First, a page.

U.S. economic growth revised downward
WASHINGTON – The U.S. economy grew at a weaker 2.2 percent annual rate in the first three months of the year, as consumers and businesses slowed their spending. But given the economy’s recent performance, analysts are still looking for a solid rebound in the current quarter.
Growth in the gross domestic product, the economy’s total output of goods and services, came in slightly below the first estimate last month of 2.3 percent in the January-March period, the Commerce Department reported Wednesday. GDP is expected to strengthen to a growth rate of about 3 percent in the April-June quarter.
The Trump administration is projecting that its economic policies will keep growth at rates of 3 percent or better in coming years.
The new report was the government’s second of three looks at GDP in the first quarter. The biggest factor in the downward revision was less inventory building by businesses, which shaved 0.3 percentage points off growth.
Consumer spending, which accounts for 70 percent of economic activity, slowed more than previously thought to an annual growth rate of just 1 percent. It was the worst showing in nearly five years. The consumer slowdown had been expected given a surge in spending for cars and other big-ticket items in the fourth quarter. Offsetting some of the weakness was more strength in business spending on new plants and equipment.
Paul Ashworth, chief U.S. economist at Capital Economics, said the downward revision in inventory growth was a good sign for the future because it means businesses will have more room to build inventories in coming quarters, thus adding to GDP.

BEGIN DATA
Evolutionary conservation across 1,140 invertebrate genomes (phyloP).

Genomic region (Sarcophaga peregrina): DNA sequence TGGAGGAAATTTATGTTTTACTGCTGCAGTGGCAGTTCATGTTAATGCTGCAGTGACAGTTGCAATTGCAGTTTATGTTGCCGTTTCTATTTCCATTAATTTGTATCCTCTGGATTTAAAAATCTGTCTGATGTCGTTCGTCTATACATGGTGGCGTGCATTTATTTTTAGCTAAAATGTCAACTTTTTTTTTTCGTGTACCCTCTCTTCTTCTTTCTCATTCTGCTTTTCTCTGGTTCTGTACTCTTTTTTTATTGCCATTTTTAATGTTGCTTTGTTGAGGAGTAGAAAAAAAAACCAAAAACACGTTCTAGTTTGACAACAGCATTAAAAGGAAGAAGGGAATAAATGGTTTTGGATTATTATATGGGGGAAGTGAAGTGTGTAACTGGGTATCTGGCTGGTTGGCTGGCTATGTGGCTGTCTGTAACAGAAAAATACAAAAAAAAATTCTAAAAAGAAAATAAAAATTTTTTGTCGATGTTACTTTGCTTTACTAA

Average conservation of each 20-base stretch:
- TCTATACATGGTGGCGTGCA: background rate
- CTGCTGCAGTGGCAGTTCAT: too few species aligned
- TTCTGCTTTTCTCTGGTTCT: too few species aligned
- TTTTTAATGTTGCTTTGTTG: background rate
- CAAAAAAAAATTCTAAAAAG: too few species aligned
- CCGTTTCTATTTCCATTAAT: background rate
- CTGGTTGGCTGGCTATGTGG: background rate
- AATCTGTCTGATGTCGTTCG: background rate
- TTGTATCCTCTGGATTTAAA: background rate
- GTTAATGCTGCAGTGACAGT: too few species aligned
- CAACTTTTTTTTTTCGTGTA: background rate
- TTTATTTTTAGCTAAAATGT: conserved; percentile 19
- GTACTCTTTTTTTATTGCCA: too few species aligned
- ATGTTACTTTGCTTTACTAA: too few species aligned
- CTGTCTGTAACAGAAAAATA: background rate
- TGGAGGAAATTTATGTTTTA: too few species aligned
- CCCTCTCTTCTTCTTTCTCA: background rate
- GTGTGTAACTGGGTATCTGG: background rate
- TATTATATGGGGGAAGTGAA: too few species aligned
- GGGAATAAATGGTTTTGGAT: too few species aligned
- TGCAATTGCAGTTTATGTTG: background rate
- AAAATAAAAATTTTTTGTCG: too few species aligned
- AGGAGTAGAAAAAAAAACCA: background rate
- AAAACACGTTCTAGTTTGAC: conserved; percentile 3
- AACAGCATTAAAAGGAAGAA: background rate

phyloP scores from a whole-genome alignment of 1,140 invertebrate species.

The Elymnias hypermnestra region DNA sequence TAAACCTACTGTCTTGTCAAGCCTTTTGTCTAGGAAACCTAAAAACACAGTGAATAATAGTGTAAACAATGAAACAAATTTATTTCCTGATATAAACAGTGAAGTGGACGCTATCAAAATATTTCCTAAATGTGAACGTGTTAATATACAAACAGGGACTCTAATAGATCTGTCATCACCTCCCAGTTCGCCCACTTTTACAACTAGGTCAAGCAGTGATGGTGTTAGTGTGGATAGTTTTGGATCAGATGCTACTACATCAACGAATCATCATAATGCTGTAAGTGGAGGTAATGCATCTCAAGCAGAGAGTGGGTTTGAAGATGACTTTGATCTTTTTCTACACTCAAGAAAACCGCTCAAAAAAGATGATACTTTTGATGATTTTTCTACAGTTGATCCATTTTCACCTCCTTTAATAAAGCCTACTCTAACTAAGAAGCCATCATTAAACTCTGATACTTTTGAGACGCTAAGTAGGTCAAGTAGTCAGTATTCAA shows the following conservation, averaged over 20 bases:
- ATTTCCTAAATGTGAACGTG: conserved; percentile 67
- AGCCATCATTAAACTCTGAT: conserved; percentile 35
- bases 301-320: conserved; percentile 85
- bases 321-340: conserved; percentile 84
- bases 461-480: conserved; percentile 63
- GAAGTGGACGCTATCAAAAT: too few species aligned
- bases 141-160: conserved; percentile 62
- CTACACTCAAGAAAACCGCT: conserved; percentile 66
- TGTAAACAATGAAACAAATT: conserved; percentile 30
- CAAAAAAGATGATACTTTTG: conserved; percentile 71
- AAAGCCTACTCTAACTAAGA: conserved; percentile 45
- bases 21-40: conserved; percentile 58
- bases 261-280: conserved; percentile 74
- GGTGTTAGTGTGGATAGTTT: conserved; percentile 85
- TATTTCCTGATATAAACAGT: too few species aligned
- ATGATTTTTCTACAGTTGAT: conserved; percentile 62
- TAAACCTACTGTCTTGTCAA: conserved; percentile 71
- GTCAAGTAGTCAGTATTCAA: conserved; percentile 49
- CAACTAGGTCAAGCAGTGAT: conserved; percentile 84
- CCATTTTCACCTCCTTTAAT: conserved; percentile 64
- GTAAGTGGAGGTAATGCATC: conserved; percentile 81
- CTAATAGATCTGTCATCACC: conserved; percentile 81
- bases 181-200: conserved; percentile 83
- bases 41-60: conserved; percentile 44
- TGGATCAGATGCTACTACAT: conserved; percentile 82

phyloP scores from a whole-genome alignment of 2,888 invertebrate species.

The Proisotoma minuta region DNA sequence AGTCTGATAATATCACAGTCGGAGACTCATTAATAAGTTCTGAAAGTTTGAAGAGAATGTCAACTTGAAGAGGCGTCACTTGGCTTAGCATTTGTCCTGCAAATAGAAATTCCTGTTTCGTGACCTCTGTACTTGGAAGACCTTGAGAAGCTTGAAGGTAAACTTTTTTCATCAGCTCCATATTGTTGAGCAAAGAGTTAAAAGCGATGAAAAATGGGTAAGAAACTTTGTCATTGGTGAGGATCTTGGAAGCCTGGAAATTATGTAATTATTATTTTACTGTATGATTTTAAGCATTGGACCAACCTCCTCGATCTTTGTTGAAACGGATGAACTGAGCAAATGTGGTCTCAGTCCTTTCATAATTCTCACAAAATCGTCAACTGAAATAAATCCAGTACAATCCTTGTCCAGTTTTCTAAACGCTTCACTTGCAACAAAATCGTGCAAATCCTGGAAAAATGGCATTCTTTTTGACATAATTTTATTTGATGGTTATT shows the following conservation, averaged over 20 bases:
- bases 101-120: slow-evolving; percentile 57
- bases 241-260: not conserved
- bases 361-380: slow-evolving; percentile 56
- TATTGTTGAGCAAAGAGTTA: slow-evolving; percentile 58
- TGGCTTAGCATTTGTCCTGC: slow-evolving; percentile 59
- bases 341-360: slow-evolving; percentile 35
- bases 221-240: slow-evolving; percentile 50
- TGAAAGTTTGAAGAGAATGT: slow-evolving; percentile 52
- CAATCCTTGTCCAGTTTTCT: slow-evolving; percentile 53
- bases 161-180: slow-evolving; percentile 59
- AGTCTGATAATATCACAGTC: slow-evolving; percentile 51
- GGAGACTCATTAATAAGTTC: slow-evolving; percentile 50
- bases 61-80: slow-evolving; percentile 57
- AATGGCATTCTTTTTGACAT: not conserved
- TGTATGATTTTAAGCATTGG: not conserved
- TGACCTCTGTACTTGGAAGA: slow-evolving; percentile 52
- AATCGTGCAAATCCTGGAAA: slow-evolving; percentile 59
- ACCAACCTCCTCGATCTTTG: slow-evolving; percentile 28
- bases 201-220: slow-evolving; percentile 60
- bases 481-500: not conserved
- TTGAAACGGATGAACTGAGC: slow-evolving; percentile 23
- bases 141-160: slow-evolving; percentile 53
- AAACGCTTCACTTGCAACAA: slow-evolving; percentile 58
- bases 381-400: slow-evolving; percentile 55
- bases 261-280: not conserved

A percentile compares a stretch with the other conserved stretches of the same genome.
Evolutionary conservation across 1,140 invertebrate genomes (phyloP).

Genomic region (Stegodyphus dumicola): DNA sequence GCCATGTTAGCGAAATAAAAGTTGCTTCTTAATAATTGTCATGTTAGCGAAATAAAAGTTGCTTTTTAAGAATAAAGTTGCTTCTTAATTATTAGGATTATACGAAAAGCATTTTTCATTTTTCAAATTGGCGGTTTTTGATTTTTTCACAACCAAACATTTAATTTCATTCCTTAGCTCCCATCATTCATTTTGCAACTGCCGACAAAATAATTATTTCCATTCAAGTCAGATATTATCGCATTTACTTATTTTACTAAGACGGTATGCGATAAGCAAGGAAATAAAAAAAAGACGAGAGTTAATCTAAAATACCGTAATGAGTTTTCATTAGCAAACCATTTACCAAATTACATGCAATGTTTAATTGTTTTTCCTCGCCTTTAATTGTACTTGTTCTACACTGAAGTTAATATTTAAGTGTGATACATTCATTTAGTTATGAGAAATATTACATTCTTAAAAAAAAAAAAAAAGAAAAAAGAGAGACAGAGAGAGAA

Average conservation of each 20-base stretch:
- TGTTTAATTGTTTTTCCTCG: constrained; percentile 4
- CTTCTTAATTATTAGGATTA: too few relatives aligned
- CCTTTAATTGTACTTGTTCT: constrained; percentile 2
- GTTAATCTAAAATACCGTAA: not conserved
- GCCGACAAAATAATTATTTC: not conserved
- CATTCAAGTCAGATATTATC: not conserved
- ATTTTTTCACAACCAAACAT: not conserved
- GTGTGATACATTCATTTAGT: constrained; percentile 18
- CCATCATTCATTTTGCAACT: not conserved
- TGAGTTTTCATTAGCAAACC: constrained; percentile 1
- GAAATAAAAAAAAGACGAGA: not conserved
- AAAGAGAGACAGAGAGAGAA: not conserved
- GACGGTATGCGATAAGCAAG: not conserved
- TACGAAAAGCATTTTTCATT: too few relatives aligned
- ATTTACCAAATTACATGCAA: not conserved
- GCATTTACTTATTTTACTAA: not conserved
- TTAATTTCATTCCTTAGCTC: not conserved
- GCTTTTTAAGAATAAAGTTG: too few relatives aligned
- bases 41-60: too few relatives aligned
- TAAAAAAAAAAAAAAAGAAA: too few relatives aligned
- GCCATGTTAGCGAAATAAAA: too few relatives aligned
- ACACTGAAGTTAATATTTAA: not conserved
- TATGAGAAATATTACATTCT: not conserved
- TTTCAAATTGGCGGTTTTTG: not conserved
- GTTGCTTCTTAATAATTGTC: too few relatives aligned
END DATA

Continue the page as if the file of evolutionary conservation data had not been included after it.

“The incoming monthly data suggest that second-quarter GDP growth will be much stronger,” he said, predicting a rebound to growth of 3 percent to 3.5 percent in the current quarter.
President Donald Trump said in a tweet Monday that the country was enjoying the “best economy in decades.” The president contends that his program of $1.5 trillion in tax cuts, government deregulation and tougher enforcement of trade laws will lift the economy to permanent growth rates of 3 percent or better.
That would be a significant improvement over the lackluster gains averaging around 2 percent annual growth since the Great Recession ended in mid-2009. Many economists believe the tax cuts and increased government spending will boost growth this year and next. But they warn that growth will slow sharply in 2020 as the stimulus wears off and interest rates climb, reflecting soaring government deficits and credit tightening by the Federal Reserve.
Sung Won Sohn, an economics professor at California State University, Channel Islands, and other economists believe the chances of an outright recession starting in 2020 have risen, saying that some of the growth the country will enjoy over the next two years will come at the expense of activity in 2020.
“I think there will be a significant slowing in 2020 and I wouldn’t rule out the possibility of negative GDP that year,” Sohn said.